Gaslighting A Woman Talking About Suicide Is Morally Reprehensible

Diminishing women's mental illness or calling them 'hysterical' can quite literally cost lives, yet that was some people's first people's first response to Meghan Markle's Oprah interview. It has to stop now, writes Natasha Devon.

Meghan Markle mental health

by Natasha Devon |
Published on

A few years ago on International Women’s Day, my campaign group the Mental Health Media Charter asked our followers to submit stories about the intersection between being a woman (or non-binary person) and experiencing mental illness. As responses flooded in, I noticed a theme in the accounts we were receiving – women were far more likely to be told they were ‘hysterical’, exaggerating their symptoms, attention-seeking or ‘drama queens’ when they opened up about their mental health struggles.

This is an ancient and enduring trope – ‘Hysteria’ was once a common medical diagnosis for women and could be used to describe a vast array of symptoms which would be recognised today as anxiety, post-natal depression, premenstrual syndrome or other psychological and/or hormonal conditions. Furthermore, women are statistically more likely to have any kind of pain (physical or psychological) dismissed by professionals and this is particularly pronounced for black women.

This goes some way to explaining why, whilst men are statistically more likely to take their own life (and are therefore often centred in discussions around suicide), women are three times more likely to attempt suicide and are twice as likely to self-harm. After all, if your attempts to express your emotional and psychological distress are consistently diminished and dismissed, you are more likely to feel compelled to express that distress in a way that is physical, visceral and non-negotiable in order to access the help you need.

It’s this context which makes the discussions we are having about Meghan Markle’s mental health struggles, and the media and public response to them, so important. Meghan told Oprah Winfrey during an interview which was watched by one in six British people on Monday night that she had felt suicidal during her pregnancy with Archie, and had been unable to access help. Whilst many were vocally supportive of the Duchess, admiring her bravery and candour, there was also inevitable backlash.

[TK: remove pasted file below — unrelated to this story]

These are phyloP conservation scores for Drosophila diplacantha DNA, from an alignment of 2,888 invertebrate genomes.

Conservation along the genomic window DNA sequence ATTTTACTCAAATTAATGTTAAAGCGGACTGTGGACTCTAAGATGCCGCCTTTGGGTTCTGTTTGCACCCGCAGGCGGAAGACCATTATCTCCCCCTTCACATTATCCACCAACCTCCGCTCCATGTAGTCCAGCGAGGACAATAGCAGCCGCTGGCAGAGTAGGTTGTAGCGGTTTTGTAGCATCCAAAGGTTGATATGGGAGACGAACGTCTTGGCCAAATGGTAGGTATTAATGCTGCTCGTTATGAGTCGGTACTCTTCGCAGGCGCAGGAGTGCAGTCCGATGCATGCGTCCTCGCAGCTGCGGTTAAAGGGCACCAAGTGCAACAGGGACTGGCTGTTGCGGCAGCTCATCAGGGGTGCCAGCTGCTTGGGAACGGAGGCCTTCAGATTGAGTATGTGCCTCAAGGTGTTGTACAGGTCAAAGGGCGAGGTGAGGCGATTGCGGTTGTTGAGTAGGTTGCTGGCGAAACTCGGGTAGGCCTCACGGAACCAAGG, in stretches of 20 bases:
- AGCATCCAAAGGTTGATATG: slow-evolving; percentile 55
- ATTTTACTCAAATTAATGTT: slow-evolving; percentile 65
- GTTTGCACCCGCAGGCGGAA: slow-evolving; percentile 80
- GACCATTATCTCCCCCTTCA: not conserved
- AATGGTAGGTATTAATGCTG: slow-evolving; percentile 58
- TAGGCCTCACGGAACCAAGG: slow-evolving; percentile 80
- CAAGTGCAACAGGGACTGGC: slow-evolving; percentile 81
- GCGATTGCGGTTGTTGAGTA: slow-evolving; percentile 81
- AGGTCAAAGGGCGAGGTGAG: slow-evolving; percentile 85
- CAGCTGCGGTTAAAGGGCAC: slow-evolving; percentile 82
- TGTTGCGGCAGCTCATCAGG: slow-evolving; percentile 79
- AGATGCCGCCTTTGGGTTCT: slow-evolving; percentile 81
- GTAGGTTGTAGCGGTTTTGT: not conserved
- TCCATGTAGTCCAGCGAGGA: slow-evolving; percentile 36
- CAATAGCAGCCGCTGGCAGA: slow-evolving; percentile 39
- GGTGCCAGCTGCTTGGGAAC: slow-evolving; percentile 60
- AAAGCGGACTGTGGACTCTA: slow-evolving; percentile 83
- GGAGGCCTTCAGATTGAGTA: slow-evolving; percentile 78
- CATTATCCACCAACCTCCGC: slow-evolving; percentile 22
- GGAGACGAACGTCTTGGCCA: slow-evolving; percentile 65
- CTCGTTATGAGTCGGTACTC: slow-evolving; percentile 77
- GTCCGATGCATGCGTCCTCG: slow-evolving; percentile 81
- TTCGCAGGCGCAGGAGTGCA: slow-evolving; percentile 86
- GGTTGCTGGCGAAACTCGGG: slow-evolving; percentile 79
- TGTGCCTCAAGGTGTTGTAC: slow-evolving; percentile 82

Most notably, Piers Morgan responded on Good Morning Britain by calling the interview a ‘two hour trashathon’. In specific reference to Meghan’s mental health difficulties he said ‘okay, let’s have the names. Who did you go to? What did they say to you? I’m sorry, I don’t believe a word she says, Meghan Markle. I wouldn’t believe her if she read me a weather report’. The segment sparked a record number of Ofcom complaints (41,000 at the time of writing) and an announcement that Morgan would be leaving the show.

Morgan’s friends and supporters have been quick to defend his ‘controversial opinions’ and to frame this is a ‘freedom of speech’ issue. But to do so entirely misses the point. There’s a reason Meghan and Harry’s story has captured the public imagination so comprehensively. Meghan has become emblematic of every woman (and there are millions of us) who has been gaslit, misrepresented or bullied, every person who has been on the receiving end of racism by people who claim ‘not to see colour’ and every woman who has had their health concerns dismissed and ridiculed.

Despite the media-led awareness-raising campaigns and the magnificent work of charities like Time to Change, stigma is still rife. According to the Mental Health Foundation, 9 out of 10 of people with mental health problems say that stigma and discrimination have a negative effect on their lives. Like all health issues, mental illnesses becomes worse the longer they are left to fester without treatment. In fact, 90% of suicides happen as a result of untreated depression or addiction. A combination of lack of access to services and stigma is therefore literally killing people.

With the eyes and ears of millions of people throughout the globe engaged with the Sussex saga, it’s therefore crucial to demonstrate that we understand mental health issues are very real, can be deadly and that we will show the same sympathy for those affected by them as we would for people who experience potentially deadly physical illnesses.

In short, we can think whatever we like about Meghan Markle (for the record, I happen to think she’s goals), but it’s morally reprehensible to cast doubt on anyone speaking about suicide, particularly if they are a woman of colour.

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